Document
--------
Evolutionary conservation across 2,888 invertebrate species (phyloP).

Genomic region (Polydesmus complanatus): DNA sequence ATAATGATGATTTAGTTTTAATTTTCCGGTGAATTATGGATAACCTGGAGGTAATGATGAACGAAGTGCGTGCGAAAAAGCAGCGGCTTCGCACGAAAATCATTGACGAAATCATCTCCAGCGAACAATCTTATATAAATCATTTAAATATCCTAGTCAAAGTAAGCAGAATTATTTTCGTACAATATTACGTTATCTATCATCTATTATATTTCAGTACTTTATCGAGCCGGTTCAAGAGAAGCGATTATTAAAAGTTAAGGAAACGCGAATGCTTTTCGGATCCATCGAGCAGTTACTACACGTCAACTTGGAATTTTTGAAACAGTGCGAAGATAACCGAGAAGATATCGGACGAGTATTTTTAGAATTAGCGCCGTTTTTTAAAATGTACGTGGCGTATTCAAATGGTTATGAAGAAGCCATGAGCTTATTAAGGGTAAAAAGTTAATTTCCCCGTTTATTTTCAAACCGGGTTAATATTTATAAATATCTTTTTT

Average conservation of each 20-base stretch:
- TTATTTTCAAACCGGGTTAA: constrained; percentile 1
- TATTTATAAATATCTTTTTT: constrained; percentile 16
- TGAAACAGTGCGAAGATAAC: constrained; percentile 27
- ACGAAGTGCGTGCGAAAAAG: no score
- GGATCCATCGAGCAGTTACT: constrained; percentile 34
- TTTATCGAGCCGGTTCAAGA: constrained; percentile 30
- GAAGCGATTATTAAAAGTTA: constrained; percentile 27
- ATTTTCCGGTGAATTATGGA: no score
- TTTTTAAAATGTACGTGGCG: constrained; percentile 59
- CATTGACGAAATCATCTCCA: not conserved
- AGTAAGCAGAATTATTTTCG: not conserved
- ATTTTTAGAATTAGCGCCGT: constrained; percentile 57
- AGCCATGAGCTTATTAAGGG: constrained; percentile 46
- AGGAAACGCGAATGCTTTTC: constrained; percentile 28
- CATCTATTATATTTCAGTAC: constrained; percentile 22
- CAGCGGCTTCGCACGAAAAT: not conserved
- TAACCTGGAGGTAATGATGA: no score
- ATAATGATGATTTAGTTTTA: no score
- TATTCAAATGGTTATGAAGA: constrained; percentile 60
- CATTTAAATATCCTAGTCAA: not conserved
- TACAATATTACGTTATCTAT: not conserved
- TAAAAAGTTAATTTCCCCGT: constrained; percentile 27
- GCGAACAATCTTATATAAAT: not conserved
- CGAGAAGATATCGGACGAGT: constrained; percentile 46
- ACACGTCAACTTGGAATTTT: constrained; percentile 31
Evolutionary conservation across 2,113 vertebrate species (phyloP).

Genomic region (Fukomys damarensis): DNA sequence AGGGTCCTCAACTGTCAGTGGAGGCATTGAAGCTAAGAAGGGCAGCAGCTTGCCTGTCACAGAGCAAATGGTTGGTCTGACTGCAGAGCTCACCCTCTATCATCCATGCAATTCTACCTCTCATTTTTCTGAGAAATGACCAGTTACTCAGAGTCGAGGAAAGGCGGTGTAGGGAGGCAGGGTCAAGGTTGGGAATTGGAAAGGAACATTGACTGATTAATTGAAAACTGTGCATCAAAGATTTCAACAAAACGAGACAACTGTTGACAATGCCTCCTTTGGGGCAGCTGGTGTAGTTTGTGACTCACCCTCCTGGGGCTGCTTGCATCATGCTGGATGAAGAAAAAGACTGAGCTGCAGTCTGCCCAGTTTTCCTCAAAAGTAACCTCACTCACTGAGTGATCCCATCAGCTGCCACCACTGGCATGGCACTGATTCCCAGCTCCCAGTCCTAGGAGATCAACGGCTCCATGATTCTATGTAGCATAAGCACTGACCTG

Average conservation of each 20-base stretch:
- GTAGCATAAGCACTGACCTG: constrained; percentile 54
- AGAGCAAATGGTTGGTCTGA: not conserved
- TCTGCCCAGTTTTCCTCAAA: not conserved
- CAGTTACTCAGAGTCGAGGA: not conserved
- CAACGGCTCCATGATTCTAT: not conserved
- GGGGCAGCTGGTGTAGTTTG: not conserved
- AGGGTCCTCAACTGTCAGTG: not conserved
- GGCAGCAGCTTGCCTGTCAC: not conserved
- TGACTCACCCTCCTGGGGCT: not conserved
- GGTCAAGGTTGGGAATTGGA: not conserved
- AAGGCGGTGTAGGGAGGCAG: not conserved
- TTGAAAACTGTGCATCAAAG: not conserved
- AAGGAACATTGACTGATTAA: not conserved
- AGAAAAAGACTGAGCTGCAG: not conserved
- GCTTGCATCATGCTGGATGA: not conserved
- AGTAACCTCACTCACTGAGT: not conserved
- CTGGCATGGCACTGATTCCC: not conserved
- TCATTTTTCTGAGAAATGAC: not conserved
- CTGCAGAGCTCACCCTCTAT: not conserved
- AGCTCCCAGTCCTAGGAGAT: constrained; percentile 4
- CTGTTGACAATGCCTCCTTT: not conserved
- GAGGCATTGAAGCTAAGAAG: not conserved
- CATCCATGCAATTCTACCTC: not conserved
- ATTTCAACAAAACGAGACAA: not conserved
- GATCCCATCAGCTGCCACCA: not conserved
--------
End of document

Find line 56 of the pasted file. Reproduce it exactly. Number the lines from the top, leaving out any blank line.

- GATCCCATCAGCTGCCACCA: not conserved